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11.2 Building With Projects

In its simplest form, a unique project is used to build a single executable. This section concentrates on such a simple setup. Later sections will extend this basic model to more complex setups.

The following concepts are the foundation of project files, and will be further detailed later in this documentation. They are summarized here as a reference.

Project file:
A text file using an Ada-like syntax, generally using the .gpr extension. It defines build-related characteristics of an application. The characteristics include the list of sources, the location of those sources, the location for the generated object files, the name of the main program, and the options for the various tools involved in the build process.
Project attribute:
A specific project characteristic is defined by an attribute clause. Its value is a string or a sequence of strings. All settings in a project are defined through a list of predefined attributes with precise semantics. See Attributes.
Package in a project:
Global attributes are defined at the top level of a project. Attributes affecting specific tools are grouped in a package whose name is related to tool's function. The most common packages are Builder, Compiler, Binder, and Linker. See Packages.
Project variables:
In addition to attributes, a project can use variables to store intermediate values and avoid duplication in complex expressions. It can be initialized with a value coming from the environment. A frequent use of variables is to define scenarios. See External Values, See Scenarios in Projects, and See Variables.
Source files and source directories:
A source file is associated with a language through a naming convention. For instance, foo.c is typically the name of a C source file; or bar.1.ada are two common naming conventions for a file containing an Ada spec. A compilation unit is often composed of a main source file and potentially several auxiliary ones, such as header files in C. The naming conventions can be user defined See Naming Schemes, and will drive the builder to call the appropriate compiler for the given source file. Source files are searched for in the source directories associated with the project through the Source_Dirs attribute. By default, all the files (in these source directories) following the naming conventions associated with the declared languages are considered to be part of the project. It is also possible to limit the list of source files using the Source_Files or Source_List_File attributes. Note that those last two attributes only accept basenames with no directory information.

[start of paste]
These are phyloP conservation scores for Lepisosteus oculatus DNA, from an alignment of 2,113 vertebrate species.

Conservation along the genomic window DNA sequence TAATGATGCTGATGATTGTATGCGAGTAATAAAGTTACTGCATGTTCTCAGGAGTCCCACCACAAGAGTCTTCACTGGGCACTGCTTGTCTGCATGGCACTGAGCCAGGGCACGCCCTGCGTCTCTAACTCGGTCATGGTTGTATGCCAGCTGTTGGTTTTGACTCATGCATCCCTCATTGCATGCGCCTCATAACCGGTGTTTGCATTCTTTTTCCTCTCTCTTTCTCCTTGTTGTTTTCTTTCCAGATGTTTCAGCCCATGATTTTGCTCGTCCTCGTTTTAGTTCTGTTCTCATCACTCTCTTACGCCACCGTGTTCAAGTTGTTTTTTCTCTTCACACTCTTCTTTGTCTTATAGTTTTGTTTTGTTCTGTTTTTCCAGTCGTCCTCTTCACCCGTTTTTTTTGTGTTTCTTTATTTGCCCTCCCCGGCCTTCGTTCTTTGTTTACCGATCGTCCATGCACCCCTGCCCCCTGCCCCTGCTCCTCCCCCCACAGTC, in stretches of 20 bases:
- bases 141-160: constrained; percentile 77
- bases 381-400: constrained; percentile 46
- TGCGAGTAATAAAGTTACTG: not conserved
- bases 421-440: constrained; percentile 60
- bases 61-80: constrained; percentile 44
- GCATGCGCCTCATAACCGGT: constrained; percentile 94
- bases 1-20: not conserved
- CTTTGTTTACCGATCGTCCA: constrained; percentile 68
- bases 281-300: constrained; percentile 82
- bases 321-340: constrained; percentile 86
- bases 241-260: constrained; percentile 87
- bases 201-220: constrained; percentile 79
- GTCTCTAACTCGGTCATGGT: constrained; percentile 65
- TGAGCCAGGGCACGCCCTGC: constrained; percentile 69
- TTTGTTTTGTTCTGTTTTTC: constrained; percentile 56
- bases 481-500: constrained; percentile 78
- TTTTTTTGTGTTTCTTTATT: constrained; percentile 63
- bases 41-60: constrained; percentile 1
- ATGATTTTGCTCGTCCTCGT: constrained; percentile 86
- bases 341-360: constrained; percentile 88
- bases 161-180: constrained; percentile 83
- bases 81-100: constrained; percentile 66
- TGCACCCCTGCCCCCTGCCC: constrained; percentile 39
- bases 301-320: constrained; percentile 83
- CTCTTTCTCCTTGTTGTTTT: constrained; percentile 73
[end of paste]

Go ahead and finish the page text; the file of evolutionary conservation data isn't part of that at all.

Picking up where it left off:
Object files and object directory:
An object file is an intermediate file produced by the compiler from a compilation unit. It is used by post-compilation tools to produce final executables or libraries. Object files produced in the context of a given project are stored in a single directory that can be specified by the Object_Dir attribute. In order to store objects in two or more object directories, the system must be split into distinct subsystems with their own project file.

The following subsections introduce gradually all the attributes of interest for simple build needs. Here is the simple setup that will be used in the following examples.

The Ada source files, pack.adb, and proc.adb are in the common/ directory. The file proc.adb contains an Ada main subprogram Proc that withs package Pack. We want to compile these source files with the switch -O2, and put the resulting files in the directory obj/.

       proc.ali, proc.o pack.ali, pack.o

Our project is to be called Build. The name of the file is the name of the project (case-insensitive) with the .gpr extension, therefore the project file name is build.gpr. This is not mandatory, but a warning is issued when this convention is not followed.

This is a very simple example, and as stated above, a single project file is enough for it. We will thus create a new file, that for now should contain the following code:

     project Build is
     end Build;